NewsThe UX Files

Response Matters: TTC Emergency Button

https://www.cbc.ca/news/canada/toronto/ttc-emergency-button-assault-1.5197633

I came across this interesting article on CBC news discussing the Toronto Transit Commission (TTC) reviewing their emergency push button talk system. My initial reaction to the headline was of course emergency systems should be reviewed. However it was a design flaw in the emergency system that neglected an important element in user experience; feedback.

A couple things that disturbed me from this story:

  • No visual or audible response to the person to know system has been engaged.
  • No visual or audible response to general public that there is an emergency in progress.
  • Sherbourne station only has 4 buttons allocated for response.
  • No Transit Authority guards  were visible on the platform.
  • 20-30 minute response time.

In this day and age, safety and security must be reassured to the general public. We have seen that our transit systems have an important factor to every day life. So what can we do to let good samaritans who jump into action to help others, that the proper backup who are trained for emergency situations are on the way?

Solutions:

Colour codes: Could the push to talk button be illuminated to say orange or yellow? That way the user knows for sure that the button is pressed, and to wait for a confirmation reply. When dispatch control central has been notified,  the push to talk button turns green. 

Sound: Could a vocal announcement or chime be played over the PA system? Could the push to talk control panel have a proximity speaker  so it tells those close by that an emergency has been notified, as well as told to dispatch?

AI Speaker: Could we abandon the push to talk concept and go full AI Smart Speaker powered by Amazon Alexa or Google Assistant?

Scenario: a person has collapsed on the subway platform. They seem to be in medical distress.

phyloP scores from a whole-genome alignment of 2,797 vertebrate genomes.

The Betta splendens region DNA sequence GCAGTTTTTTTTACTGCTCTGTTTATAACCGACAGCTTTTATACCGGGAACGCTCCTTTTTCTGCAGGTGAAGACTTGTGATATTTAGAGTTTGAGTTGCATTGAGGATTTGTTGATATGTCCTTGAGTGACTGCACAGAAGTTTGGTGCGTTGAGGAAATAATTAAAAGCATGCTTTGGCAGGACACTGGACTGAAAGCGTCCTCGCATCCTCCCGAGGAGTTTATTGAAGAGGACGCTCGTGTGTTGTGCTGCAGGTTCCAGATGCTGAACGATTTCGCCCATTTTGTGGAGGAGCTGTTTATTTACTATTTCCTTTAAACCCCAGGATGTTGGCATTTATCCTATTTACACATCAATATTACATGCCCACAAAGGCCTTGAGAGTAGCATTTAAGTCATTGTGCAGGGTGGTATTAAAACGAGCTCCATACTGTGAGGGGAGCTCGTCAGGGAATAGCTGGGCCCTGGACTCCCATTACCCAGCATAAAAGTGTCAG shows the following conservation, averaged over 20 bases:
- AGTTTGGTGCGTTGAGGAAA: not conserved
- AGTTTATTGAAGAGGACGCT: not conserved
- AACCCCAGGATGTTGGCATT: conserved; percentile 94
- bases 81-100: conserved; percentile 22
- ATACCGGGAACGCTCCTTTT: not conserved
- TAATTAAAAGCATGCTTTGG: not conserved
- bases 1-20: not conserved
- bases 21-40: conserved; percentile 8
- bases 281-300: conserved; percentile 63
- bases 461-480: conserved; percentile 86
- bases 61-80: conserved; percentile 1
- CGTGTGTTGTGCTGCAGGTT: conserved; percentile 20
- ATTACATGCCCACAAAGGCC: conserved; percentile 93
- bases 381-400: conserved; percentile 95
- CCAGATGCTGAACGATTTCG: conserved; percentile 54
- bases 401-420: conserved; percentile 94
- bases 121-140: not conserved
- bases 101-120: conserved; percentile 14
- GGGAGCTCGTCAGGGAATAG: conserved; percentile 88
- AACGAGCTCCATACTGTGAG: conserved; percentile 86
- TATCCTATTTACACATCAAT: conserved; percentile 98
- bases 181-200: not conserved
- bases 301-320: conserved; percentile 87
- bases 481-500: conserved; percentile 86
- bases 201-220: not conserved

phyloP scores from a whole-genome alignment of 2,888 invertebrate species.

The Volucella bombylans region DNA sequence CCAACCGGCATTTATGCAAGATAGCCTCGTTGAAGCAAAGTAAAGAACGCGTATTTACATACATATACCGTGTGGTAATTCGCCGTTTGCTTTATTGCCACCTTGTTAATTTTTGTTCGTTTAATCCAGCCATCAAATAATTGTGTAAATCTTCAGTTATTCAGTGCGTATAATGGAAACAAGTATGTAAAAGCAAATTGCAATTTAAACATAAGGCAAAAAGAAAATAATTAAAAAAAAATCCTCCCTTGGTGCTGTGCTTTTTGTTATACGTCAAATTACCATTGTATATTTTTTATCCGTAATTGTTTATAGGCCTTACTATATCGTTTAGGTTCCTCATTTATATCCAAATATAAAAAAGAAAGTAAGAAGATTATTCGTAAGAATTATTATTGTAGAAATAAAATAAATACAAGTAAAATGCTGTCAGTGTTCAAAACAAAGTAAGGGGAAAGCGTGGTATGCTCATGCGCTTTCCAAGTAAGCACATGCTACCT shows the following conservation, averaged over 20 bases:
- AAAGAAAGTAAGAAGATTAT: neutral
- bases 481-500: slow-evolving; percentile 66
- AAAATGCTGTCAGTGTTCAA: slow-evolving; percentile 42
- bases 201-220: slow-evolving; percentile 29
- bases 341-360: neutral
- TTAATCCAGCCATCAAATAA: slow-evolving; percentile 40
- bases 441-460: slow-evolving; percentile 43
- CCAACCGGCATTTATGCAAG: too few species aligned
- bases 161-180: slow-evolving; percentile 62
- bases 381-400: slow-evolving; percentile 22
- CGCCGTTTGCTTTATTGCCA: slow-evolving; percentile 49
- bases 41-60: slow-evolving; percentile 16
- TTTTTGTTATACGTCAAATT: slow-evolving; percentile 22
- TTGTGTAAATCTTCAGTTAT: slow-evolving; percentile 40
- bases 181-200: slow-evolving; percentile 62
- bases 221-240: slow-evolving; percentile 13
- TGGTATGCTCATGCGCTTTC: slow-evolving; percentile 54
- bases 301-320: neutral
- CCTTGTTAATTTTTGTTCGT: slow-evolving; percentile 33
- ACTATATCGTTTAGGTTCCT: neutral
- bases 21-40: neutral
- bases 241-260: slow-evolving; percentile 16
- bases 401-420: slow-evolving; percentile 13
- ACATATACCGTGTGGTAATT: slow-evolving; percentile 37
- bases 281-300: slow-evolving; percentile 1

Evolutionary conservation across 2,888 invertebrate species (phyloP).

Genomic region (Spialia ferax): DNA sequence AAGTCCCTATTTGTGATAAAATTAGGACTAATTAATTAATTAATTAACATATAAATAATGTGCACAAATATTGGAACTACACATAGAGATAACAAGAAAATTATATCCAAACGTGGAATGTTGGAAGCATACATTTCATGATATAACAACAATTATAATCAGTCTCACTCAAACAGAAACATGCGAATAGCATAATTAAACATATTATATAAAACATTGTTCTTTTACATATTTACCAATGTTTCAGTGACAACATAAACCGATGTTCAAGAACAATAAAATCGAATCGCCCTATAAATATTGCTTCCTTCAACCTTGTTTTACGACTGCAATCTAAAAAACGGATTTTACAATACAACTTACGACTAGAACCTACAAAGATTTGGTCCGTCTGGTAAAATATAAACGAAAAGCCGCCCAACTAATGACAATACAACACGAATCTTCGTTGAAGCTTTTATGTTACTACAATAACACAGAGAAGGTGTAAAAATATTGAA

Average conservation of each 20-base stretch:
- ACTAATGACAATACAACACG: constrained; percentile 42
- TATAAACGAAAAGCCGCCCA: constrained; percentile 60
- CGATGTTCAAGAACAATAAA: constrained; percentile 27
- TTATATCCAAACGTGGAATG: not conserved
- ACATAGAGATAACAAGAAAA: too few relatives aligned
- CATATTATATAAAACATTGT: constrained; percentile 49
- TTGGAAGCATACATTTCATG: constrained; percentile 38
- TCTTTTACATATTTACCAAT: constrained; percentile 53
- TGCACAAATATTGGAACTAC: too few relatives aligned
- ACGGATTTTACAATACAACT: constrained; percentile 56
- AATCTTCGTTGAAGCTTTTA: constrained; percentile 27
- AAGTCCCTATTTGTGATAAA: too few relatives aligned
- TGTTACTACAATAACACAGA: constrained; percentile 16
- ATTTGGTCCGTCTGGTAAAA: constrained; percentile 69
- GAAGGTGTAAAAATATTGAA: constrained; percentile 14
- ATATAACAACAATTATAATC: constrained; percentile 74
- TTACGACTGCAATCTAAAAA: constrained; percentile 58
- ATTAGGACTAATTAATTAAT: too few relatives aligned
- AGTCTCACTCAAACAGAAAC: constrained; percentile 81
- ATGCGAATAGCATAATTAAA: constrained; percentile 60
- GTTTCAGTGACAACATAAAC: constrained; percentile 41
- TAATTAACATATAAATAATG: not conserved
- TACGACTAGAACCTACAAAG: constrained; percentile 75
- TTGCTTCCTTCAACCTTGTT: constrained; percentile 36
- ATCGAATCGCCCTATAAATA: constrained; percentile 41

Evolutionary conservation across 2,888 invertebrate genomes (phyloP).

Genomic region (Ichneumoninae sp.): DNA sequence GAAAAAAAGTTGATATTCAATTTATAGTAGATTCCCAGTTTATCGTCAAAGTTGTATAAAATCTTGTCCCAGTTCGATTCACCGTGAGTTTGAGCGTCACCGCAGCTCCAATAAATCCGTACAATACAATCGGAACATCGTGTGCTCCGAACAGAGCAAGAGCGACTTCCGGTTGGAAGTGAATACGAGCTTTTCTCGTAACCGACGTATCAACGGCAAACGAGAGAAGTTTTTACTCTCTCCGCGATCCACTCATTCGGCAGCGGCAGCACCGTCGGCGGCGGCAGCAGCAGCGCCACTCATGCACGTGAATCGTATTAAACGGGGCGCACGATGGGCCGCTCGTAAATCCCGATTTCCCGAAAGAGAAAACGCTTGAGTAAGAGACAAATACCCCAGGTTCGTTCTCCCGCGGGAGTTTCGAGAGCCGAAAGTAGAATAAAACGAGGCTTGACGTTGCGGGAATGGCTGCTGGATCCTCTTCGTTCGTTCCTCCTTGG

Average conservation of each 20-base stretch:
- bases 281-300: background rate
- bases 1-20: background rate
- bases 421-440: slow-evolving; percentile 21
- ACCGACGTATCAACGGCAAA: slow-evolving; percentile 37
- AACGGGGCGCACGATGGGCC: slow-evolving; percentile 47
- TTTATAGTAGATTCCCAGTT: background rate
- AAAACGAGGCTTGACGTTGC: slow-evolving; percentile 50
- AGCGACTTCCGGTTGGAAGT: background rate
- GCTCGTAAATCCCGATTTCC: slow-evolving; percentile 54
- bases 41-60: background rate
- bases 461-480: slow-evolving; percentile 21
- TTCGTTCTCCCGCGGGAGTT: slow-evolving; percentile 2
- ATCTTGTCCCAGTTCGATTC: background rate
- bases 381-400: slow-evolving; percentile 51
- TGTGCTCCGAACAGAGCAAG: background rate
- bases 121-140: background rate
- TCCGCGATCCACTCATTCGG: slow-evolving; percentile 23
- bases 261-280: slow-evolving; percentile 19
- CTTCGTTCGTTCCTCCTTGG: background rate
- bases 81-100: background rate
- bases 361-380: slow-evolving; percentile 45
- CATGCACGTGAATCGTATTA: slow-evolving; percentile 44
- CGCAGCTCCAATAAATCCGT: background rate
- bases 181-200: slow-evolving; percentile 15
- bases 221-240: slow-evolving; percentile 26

A bystander rushes to emergency kiosk. They  pull the emergency cover to engage AI speaker. This prevents accidental deployment by anyone to reduce false alarms.

Bystander: Alexa call “TTC Help”.

TTC Help: “Please state your emergency? / S’il vous plaît indiquer votre urgence?”

Bystander: “A person has collapsed on the platform. They had a medical bracelet stating they suffer from elipesey “.

TTC Help: “Medical assistance has been notified. Please stand by. / L’assistance médicale a été notifiée. Veuillez patienter”

Depending on the situation the AI Speaker could determine to escalate the call to 911 dispatch to assist remotely via speaker. As well if speaker picked up keywords from the conversation such as “bomb threat, gun, fire, explosion, etc.” Fire and police services could also be deployed for assistance.

GPS location: Each emergency kiosk should have their location be known to TTC Security. That way deployment can know where to go within the subway station to address the emergency.

Multiple channel input: If there are four push to talk points within the station, why can they not have their own dedicated lines? If an emergency has been notified, at least all other access points for push to talk should have some kind of illumination, that the system has been deployed.

Just some of the solutions that came to my immediate attention. Where the TTC decides to go with this, I’m very interested to see what they chose.

-JD